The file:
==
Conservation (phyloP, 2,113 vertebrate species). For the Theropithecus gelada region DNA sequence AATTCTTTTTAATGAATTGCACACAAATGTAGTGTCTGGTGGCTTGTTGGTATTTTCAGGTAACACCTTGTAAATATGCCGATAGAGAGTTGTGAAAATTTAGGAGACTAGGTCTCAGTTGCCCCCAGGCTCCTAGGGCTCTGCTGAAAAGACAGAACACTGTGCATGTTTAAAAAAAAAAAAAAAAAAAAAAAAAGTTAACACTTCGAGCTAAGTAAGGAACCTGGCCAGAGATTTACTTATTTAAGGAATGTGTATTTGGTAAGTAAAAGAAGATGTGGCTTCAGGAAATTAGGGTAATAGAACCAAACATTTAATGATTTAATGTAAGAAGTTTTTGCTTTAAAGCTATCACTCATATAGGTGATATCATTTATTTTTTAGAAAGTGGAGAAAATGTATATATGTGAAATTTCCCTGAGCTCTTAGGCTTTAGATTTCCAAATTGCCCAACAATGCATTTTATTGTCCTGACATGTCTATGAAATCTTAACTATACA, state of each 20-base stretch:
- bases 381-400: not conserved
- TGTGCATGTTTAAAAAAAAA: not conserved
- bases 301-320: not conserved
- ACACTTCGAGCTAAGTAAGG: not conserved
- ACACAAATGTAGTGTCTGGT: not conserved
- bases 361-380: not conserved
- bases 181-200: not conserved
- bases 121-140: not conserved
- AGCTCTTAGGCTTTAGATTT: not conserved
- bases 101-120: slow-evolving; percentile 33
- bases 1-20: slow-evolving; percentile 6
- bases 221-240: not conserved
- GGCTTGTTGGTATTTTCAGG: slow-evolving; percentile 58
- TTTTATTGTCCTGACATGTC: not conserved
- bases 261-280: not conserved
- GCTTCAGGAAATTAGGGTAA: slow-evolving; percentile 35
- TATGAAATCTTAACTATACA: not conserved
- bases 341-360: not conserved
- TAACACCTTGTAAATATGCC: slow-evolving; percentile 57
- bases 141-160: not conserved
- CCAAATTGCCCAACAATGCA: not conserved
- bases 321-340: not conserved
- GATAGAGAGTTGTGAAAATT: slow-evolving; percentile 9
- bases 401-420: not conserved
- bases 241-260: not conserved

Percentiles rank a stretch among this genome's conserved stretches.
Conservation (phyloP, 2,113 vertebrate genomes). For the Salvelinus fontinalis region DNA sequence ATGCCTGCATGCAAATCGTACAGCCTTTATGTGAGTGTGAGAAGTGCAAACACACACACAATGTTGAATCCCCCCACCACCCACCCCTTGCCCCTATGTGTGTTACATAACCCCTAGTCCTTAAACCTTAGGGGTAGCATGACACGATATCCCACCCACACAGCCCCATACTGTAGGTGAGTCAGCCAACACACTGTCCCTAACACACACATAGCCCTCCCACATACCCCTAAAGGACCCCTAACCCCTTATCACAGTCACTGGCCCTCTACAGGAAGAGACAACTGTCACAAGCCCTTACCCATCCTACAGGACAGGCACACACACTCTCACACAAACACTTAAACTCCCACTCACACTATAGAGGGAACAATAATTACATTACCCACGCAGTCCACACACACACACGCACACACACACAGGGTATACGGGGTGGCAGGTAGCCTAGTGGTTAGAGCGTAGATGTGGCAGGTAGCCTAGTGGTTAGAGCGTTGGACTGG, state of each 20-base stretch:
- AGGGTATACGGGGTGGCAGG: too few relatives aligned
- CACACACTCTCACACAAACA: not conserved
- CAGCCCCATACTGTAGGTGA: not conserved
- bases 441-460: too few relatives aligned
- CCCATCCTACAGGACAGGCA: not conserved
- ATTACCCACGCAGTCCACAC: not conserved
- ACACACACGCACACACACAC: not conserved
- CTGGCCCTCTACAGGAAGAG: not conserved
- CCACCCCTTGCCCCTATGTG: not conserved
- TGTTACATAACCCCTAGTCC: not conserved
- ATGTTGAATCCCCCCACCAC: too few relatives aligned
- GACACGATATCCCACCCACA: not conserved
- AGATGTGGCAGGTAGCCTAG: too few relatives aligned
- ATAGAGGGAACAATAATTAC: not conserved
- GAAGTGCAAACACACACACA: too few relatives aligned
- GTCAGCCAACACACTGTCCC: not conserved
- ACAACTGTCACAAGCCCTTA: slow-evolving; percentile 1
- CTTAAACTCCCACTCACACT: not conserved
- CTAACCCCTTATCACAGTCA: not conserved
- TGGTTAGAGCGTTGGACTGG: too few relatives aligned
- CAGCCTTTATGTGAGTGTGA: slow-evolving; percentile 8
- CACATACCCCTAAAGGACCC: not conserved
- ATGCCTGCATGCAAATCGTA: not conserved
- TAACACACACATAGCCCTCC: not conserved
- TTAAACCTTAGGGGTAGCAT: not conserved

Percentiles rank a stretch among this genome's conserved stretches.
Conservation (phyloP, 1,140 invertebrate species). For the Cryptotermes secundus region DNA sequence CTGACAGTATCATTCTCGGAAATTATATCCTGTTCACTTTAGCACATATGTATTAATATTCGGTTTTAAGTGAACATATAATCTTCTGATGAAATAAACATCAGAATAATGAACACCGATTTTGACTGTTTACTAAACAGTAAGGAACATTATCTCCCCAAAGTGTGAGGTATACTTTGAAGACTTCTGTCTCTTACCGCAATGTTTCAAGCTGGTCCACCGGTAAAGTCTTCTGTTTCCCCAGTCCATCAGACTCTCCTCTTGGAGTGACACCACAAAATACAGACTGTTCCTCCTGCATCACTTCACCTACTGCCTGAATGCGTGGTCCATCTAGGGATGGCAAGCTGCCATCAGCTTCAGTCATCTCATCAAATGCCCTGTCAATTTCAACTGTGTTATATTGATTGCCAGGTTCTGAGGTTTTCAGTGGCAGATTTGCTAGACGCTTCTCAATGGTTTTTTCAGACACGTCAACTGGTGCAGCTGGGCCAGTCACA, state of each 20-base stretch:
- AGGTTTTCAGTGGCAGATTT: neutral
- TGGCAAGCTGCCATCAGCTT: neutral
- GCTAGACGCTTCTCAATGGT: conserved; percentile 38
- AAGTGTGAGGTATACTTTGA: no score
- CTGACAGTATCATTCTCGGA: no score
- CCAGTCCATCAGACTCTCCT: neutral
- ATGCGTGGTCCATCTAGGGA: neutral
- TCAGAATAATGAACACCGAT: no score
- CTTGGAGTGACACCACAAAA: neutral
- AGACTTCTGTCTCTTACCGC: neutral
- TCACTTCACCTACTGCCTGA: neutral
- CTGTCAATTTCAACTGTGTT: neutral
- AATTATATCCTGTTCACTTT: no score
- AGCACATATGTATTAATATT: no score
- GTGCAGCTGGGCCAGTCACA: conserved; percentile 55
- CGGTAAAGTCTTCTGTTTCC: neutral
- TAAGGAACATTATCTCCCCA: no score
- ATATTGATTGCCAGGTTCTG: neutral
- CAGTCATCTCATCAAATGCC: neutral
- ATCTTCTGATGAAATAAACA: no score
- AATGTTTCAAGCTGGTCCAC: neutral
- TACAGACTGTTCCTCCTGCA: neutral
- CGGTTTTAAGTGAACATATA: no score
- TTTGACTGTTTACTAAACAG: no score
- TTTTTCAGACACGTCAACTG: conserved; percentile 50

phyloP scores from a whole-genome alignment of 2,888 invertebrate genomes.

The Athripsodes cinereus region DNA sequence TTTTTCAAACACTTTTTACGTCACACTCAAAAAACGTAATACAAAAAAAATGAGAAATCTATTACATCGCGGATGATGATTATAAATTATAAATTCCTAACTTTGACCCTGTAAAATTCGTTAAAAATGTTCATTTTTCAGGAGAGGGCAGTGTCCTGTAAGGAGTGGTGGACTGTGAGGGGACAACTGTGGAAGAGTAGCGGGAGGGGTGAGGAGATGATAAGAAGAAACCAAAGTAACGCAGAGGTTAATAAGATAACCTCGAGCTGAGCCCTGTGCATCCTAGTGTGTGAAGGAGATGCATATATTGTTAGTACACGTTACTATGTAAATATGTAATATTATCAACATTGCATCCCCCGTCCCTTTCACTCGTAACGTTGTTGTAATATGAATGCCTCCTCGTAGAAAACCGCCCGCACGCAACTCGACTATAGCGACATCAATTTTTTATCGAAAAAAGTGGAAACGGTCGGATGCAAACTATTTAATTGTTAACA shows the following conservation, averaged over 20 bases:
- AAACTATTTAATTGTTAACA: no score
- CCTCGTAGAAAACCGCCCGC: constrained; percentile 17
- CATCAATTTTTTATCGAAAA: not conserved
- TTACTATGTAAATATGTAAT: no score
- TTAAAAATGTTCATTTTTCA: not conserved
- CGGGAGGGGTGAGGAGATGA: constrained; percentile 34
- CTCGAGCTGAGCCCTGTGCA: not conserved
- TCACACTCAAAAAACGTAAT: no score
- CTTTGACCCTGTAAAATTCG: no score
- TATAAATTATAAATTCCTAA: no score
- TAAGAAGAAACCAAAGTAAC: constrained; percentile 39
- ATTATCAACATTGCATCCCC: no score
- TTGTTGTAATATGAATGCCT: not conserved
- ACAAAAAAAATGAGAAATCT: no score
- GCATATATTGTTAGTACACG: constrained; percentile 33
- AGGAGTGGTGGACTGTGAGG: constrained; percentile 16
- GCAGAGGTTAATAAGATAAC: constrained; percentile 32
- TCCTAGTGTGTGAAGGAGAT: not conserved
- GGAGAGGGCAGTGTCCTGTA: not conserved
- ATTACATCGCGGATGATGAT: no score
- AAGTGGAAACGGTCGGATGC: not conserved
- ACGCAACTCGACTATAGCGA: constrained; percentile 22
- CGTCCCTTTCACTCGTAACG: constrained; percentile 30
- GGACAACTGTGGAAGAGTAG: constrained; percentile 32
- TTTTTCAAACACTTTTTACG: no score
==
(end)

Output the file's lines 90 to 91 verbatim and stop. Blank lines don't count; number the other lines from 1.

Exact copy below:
- TCACACTCAAAAAACGTAAT: no score
- CTTTGACCCTGTAAAATTCG: no score